Lucette Hogg - Alama DocumentationIn my day-to-day interactions with other small business owners at networking and educational events, I often come across common sales and marketing mantras.

Some of them pique my interest and others make me squirm in my seat. Because let us be honest, we are talking about the sales and marketing of ME. It’s personal. I’m a one-woman band. There is no one else. It’s confronting, raw and emotionally risky putting yourself out there on the line. It’s hard enough without trying to be this other ‘professional’ person as well.

So there are two mantras in particular that are thrown around as fact and I notice people rarely question them:

  • Fake it until you make it and

  • be ‘authentic’.

Notice something? Those statements are polar opposites!

Taking aim at the need to be fake until I am sufficiently ‘made’, I consulted Dr Google on some of the background to this piece of gospel’ Wikipedia is first up. It says that evidence of use of the phrase can first be proven some time before 1973. Following up the accompanying reference, I felt sufficiently vindicated in my dislike of the phrase. It turns out it originates from a court transcript where the judge used the phrase to describe techniques championed by a group of sales people selling “Dare to Be Great’ courses. These courses were teaching off-the-scale aggressive sales techniques extracting easy money from smugs for delivering very little. The whole venture was described as a gigantic fraud and I had visions of Leonardo DiCaprio in The Wolf of Wall Street.

To the less devious and fake, the phrase sometimes means that action can precede the associated and desired feeling. So rather than wait until you don’t feel shy before you introduce yourself to someone new, you could will yourself to saunter up to someone, shake their hand and ask them how their day was for instance. Hopefully if this experience goes well for you, your feelings will shift from ‘wish I was sitting on the couch at home’ to ‘this isn’t so bad and I’m having fun’. I came across a Forbes article by Susan O’Brien about the only time it’s OK to fake it until you make it. She argues that fake your behaviour and feelings by all means, but don’t fake your competencies. And by extrapolation, don’t fake your ability to deliver either.

Really though, why do we need to use the word fake? Isn’t this just about having a well-developed will? A will that overcomes feelings that are not helpful to us at that time?

Which brings me to being authentic. Another hot phrase being bandied about. So what does being authentic mean in a business sense? I don’t think it means airing all your dirty laundry in public and boring your clients with the minute details of your children’s birthday party. But I like the idea of not having to project this ‘other’ me out there. Authentic sounds less complicated and much more aligned with my values. So back to Dr Google.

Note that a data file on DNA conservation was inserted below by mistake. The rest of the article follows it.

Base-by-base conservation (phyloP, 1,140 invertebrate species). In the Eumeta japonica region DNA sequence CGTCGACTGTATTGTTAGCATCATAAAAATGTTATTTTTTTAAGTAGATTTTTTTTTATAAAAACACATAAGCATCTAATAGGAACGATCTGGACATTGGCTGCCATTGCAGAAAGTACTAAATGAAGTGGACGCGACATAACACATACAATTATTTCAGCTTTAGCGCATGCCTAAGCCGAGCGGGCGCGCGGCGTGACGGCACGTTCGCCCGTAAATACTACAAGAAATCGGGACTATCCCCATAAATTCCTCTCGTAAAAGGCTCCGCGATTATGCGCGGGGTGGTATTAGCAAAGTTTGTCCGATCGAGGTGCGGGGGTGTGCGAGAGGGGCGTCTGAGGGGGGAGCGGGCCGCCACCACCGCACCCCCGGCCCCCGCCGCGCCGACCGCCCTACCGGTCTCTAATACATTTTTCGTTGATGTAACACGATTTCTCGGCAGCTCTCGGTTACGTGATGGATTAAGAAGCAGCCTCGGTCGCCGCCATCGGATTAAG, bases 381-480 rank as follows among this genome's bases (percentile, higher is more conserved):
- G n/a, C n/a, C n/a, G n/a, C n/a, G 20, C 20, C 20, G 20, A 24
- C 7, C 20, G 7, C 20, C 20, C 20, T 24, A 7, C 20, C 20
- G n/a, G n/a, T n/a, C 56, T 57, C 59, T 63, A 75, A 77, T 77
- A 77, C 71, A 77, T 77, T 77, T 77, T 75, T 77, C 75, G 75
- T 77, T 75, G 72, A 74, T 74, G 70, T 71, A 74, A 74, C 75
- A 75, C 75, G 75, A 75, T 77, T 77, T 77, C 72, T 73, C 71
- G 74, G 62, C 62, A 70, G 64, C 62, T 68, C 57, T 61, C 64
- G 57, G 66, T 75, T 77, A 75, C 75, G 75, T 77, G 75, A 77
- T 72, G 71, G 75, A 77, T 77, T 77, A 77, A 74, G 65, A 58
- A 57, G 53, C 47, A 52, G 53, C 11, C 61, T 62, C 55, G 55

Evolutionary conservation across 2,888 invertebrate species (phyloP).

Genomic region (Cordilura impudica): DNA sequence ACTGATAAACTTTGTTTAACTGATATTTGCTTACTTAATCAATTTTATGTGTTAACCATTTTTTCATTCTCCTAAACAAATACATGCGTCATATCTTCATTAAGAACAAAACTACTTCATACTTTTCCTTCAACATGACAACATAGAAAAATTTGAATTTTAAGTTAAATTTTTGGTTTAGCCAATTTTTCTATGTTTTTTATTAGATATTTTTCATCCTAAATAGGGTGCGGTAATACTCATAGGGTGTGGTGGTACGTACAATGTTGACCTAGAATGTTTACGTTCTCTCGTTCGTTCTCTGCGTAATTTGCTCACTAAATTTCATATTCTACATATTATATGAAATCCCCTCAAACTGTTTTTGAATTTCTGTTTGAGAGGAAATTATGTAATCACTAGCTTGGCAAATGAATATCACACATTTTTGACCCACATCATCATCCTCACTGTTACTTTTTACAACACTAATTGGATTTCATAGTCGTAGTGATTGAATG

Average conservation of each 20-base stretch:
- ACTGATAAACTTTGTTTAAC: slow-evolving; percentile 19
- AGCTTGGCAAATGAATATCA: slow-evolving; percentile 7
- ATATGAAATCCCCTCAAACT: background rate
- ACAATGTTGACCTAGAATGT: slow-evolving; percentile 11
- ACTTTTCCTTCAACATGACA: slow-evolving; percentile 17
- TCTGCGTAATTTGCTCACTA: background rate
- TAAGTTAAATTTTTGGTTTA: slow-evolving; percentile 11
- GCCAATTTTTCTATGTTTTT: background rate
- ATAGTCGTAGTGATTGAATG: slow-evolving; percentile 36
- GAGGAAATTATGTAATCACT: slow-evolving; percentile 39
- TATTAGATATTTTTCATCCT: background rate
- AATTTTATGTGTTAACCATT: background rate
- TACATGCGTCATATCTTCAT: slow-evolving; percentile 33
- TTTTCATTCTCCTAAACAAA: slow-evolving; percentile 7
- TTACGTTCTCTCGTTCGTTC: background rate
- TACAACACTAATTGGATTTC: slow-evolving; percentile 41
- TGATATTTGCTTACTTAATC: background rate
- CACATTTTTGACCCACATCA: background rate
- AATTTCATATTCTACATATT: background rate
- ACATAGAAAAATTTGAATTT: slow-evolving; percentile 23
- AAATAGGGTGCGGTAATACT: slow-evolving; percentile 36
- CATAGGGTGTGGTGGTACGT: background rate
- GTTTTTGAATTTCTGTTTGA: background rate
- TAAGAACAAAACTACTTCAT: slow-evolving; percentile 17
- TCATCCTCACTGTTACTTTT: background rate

One article that really resonated with me was one about the key ingredients for authenticity on entrepreneur.com by Kara Goldin. Central to the theme seems to be that authentic means being open to feeling vulnerable and admitting when you ‘don’t know’ or you haven’t been your best self. Interestingly this is also an important component of building trust, something I really value in my relationships with my clients. Kara has a few tips on how to be authentic in a business sense: and these are love what you do, acknowledge your weaknesses, surround yourself with other authentic people, listen, build genuine relationships and be consistent.

This ties in nicely with the trust equation below. In this I equate being vulnerable with intimacy. The two go hand-in-hand.

T to do in terms of being authentic. He feels that being professional in the traditional sense mutes our unique selves to our detriment. He believes that “the professionalism that we’re taught by society, by schools and by establishments is actually no more than a set of old rules that are designed to keep hierarchy stable and add a layer of control to a workforce.” He argues that instead authentic professionalism is simple — be fair, be honest, be open and be value-led. Oh, and be respectful. Simply put, be a decent human being. Amen!